<img src="https://ws.zoominfo.com/pixel/JHVDdRXH2uangmUMQBZd" width="1" height="1" style="display: none;">

New! Magalix brings you the SaC (Security-as-Code) podcast. Listen now!

Exit icon Listen Now

What is DevSecOps and Why is it Important?

Policy as Code DevSecOps Security as Code
What is DevSecOps and Why is it Important?
Policy as Code DevSecOps Security as Code

DevSecOps stands for development, security, operations. The practice integrates security into every phase of the software development cycle. In the past, security was the last step before a software was released. There was a separate security team in a siloed development structure. This approach worked fine for traditional software development models such as the Waterfall model, where even iterations to software took several months.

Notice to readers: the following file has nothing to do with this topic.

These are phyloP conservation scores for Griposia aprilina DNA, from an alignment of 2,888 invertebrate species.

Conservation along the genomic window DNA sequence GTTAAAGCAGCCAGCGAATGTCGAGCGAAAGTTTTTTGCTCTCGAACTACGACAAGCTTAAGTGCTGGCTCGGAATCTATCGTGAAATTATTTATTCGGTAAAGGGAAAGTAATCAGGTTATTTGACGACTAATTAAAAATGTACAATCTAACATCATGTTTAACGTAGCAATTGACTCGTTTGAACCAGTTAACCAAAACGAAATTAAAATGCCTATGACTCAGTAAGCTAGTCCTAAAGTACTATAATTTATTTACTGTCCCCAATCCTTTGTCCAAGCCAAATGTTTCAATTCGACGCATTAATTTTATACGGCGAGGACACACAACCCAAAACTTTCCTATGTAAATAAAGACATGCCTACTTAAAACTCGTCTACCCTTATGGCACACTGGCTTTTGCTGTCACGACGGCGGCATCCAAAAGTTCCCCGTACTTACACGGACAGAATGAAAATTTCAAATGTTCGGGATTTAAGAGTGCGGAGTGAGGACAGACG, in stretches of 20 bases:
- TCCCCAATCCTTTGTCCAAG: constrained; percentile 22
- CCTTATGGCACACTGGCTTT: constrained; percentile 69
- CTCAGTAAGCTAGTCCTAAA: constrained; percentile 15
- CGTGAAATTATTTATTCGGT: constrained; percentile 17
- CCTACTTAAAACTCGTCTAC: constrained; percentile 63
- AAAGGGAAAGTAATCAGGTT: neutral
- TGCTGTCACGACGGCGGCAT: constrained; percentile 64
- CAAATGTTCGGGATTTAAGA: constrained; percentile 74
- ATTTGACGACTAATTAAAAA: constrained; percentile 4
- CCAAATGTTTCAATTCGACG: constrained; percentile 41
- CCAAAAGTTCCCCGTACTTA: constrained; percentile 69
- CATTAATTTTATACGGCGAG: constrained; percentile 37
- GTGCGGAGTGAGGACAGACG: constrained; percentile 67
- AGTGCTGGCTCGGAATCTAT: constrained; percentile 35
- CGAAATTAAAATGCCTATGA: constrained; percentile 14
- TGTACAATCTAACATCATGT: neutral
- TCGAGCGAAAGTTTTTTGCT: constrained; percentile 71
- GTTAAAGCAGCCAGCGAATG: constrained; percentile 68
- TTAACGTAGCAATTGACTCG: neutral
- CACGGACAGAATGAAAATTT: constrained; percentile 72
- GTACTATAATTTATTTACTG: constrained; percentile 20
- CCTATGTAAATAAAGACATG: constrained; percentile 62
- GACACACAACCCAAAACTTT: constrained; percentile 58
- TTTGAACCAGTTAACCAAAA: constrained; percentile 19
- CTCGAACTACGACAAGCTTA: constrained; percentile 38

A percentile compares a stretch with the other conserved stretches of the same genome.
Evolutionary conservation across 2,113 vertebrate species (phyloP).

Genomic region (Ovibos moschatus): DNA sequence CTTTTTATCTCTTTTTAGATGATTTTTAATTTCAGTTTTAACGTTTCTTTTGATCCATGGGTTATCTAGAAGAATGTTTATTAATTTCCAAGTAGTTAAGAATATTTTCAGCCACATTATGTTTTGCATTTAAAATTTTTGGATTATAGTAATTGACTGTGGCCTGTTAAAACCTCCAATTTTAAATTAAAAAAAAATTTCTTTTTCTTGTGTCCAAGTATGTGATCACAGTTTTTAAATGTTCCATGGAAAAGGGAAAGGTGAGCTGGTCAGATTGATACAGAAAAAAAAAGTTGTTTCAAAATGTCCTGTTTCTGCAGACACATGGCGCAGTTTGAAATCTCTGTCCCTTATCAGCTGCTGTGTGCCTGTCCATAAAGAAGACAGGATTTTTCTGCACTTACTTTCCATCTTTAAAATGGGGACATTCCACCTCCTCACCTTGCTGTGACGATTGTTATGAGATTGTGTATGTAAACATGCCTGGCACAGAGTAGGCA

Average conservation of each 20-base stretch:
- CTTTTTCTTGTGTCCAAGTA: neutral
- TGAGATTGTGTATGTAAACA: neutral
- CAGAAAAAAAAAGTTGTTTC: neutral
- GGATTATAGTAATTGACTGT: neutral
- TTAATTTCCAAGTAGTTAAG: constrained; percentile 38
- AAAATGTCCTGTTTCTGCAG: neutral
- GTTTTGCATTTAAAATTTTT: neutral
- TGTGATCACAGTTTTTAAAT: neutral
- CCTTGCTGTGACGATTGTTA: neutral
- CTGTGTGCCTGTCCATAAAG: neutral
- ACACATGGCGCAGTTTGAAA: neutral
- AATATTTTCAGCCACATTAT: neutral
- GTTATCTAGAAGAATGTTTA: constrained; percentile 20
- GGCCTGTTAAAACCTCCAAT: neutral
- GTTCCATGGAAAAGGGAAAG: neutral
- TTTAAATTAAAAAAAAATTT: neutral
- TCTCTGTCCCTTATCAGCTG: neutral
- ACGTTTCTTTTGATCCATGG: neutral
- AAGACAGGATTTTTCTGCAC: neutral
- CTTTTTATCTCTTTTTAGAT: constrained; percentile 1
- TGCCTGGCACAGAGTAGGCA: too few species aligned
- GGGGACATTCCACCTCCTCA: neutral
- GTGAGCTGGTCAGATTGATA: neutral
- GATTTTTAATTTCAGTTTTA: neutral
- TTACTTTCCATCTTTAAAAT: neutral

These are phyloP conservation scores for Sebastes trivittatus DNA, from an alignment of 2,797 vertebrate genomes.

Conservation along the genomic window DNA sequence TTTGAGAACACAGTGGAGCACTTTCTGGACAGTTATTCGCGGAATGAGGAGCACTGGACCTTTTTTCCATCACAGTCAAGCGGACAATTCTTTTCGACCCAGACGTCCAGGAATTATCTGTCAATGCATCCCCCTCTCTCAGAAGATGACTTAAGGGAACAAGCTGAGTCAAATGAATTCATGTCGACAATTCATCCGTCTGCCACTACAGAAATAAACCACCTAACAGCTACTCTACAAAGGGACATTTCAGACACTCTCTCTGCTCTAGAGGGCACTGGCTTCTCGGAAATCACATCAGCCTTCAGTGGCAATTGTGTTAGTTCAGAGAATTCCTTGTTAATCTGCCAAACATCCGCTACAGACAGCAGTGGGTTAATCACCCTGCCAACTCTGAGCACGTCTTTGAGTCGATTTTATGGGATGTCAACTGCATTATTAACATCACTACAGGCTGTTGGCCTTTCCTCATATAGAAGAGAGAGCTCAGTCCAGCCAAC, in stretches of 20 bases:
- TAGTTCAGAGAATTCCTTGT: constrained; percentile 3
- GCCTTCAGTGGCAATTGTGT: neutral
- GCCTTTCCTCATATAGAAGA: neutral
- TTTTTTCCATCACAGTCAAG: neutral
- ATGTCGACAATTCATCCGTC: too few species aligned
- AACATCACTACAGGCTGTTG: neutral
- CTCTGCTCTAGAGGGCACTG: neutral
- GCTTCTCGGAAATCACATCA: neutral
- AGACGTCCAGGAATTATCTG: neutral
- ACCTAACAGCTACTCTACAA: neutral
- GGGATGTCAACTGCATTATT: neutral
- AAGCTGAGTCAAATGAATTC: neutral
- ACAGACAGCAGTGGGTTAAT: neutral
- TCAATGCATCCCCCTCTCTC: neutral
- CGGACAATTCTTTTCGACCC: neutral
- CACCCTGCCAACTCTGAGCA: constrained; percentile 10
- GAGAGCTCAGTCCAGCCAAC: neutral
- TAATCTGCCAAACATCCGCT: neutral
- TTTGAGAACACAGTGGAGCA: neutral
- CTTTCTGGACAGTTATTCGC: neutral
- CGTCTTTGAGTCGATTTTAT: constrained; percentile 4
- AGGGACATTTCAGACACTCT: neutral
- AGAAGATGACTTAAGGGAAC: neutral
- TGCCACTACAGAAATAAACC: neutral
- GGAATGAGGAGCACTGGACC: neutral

Organizations , today, are increasingly adopting the agile method of software development, which has shortened the development cycle considerably. New iterations of an application are released within weeks or even days. Keeping security for the very end is no longer feasible. DevSecOps integrates infrastructure and application security into development processes. Security issues are addressed as they emerge, which makes them easier to fix.

DevOps Vs DevSecOps: The Difference

Both methodologies rely on automation and continuous processes to increase efficiency. DevOps focuses only on the development side of things. The aim is to improve the speed of delivery. DevSecOps, on the other hand, shifts security to the left, or to the beginning of the development cycle. It ensures that the codebase is secure from the very beginning. While shifting security to the left might increase delivery time of a software to begin with, development teams can benefit from faster iterations and better cost efficiency.

In addition, DevSecOps makes security a shared responsibility of the entire team. Security is no longer the sole responsibility of the QA team. Developers share the responsibility, translating to a more agile development process.

Benefits of DevSecOps